The Licensing Act 2003 that allowed establishments to open and sell alcohol later has failed to affect alcohol-related violence according to a recent study.
Studies Illustrate Failure
The intention of the act was that staggering the closing time of pubs, nightclubs and bars would mean less violence and antisocial behavior at the usual standardised closing times.
This would work by avoiding flooding the streets at certain problematic time periods, and was predicted at the time to produce a reduction in violence and confrontation due to less human traffic on the streets.
Studies have now proven that this act has made no difference to the level of violent crime being reported from February 2004 and December 2007, two years either side of the act which came into force in 2005.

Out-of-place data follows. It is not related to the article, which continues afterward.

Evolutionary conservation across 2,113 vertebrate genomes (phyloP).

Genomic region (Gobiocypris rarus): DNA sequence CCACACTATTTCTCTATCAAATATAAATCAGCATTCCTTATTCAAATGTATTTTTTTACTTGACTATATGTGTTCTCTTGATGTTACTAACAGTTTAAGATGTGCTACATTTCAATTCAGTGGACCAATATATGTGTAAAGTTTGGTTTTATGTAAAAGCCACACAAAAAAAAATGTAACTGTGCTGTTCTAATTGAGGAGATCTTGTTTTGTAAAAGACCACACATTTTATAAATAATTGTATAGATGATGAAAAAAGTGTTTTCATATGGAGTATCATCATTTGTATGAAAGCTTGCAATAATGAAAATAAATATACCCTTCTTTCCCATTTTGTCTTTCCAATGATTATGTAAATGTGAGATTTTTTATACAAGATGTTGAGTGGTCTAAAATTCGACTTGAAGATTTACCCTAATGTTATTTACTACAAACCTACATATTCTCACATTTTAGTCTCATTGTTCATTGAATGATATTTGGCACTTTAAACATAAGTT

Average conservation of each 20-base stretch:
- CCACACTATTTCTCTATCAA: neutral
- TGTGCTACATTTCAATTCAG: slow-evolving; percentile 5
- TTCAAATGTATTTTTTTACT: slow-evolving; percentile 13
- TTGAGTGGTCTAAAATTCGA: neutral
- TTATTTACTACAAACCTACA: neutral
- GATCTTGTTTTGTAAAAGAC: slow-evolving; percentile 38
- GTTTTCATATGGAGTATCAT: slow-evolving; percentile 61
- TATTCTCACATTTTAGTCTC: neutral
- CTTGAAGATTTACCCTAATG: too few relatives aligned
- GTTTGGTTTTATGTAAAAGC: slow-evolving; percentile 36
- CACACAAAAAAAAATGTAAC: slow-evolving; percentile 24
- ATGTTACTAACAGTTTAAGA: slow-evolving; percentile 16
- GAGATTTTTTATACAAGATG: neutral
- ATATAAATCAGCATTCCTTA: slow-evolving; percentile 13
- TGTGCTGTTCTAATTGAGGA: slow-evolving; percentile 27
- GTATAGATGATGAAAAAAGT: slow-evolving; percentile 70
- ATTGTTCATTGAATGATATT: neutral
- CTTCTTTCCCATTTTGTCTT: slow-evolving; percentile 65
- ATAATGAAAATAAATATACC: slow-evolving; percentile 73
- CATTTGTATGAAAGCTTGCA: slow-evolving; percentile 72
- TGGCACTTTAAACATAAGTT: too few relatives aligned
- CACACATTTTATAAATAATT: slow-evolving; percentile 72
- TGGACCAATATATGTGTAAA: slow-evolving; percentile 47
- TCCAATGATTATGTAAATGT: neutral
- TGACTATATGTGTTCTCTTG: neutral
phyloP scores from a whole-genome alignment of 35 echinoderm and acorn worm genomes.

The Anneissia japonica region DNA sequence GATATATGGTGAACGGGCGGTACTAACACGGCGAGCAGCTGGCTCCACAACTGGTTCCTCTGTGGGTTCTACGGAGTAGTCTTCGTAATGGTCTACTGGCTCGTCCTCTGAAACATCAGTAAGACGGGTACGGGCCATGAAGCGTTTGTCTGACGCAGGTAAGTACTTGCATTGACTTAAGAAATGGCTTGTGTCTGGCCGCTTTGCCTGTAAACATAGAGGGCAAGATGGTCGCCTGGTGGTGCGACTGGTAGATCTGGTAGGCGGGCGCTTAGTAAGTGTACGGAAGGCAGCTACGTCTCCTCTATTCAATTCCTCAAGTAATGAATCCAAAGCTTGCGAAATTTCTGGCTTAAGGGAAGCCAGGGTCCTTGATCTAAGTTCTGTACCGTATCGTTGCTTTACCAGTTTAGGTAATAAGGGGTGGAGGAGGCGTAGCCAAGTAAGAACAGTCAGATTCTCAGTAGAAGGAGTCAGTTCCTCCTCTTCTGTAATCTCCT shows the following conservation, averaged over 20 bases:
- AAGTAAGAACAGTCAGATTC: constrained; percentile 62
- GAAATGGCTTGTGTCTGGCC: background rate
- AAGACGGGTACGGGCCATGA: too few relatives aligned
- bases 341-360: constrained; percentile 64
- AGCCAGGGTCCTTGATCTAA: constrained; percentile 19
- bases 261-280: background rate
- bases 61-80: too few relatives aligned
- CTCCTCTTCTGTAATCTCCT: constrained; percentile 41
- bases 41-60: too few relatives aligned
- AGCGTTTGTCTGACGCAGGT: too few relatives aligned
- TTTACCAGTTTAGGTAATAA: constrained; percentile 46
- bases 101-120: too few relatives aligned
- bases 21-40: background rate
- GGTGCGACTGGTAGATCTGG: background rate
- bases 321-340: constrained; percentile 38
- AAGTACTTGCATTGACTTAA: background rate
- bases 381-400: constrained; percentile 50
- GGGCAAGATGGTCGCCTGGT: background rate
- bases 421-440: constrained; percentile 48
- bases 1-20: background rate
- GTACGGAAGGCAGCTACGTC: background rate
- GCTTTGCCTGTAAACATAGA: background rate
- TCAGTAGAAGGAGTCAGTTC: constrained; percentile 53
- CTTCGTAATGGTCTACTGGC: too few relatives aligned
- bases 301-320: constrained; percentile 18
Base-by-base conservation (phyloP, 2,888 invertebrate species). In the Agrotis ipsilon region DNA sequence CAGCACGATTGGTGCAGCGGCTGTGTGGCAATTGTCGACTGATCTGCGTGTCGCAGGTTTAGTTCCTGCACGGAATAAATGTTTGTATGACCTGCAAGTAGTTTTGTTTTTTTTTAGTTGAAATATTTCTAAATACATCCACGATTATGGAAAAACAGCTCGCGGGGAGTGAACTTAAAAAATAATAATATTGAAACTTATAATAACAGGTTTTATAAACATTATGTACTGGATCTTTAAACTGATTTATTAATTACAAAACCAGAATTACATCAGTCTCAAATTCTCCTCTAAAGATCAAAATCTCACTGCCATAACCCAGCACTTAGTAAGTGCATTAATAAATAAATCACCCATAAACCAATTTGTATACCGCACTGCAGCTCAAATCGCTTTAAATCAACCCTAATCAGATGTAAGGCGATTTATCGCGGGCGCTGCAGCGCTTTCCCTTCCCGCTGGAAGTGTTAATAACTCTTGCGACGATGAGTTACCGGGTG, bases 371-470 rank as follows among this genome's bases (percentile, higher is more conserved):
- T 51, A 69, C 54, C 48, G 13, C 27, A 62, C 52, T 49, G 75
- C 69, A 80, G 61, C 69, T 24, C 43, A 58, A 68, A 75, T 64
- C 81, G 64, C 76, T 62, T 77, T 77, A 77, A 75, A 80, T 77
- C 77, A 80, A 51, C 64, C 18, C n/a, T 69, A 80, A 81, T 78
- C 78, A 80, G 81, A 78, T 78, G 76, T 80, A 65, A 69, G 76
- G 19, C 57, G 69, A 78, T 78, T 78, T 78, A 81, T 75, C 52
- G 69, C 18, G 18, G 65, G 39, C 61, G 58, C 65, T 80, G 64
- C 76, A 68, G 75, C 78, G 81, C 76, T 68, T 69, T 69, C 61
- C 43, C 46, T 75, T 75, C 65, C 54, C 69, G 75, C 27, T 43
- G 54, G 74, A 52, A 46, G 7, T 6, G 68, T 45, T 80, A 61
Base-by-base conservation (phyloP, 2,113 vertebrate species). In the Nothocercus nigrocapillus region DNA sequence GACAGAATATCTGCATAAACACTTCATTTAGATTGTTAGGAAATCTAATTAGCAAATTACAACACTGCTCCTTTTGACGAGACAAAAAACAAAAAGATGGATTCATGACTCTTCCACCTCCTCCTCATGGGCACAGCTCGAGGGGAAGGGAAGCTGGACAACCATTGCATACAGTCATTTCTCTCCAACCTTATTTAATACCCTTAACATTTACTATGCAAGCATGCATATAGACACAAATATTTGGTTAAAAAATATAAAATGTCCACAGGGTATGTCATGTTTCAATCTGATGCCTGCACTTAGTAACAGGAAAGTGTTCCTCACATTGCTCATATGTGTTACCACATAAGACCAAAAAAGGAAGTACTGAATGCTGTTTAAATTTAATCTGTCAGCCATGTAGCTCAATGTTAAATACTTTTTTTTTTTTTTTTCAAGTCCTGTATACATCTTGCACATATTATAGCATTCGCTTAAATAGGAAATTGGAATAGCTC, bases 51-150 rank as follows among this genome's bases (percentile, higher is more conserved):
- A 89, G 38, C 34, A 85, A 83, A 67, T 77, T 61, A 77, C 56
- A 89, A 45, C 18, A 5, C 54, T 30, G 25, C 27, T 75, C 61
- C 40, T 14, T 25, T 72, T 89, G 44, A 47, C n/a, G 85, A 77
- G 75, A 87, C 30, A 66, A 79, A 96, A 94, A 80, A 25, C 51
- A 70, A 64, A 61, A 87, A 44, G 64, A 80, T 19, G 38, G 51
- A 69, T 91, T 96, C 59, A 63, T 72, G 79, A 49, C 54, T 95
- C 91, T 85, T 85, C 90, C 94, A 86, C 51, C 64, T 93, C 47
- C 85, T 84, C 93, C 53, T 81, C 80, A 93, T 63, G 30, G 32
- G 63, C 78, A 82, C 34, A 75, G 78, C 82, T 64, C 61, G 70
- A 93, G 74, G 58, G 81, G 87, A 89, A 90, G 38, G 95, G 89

A spokesperson from the University of Cambridge, Dr David Humphreys, has argued that the processes and methods used to curb this anti-social behavior has lacked ‘evaluation or systematic appraisal,’ culminating in ‘missed opportunities’ to create proper evidence to help combat this problem.
Researcher David Humphreys added that ‘Over the past decade, England and Wales have witnessed a series of political prevention initiatives for alcohol-related harm, but has founds that they have been introduced ‘largely without evaluation or systematic appraisal.’
He also suggested the recent implementation of a late-night levy in Newcastle would suffer from a similar lack of sound and accurate research.
They also found that opening times had increased by a far lower amount than anticipated – average trading times increased between 30 to 45 minutes per premise on weekdays and by one hour and 20 minutes at weekends.
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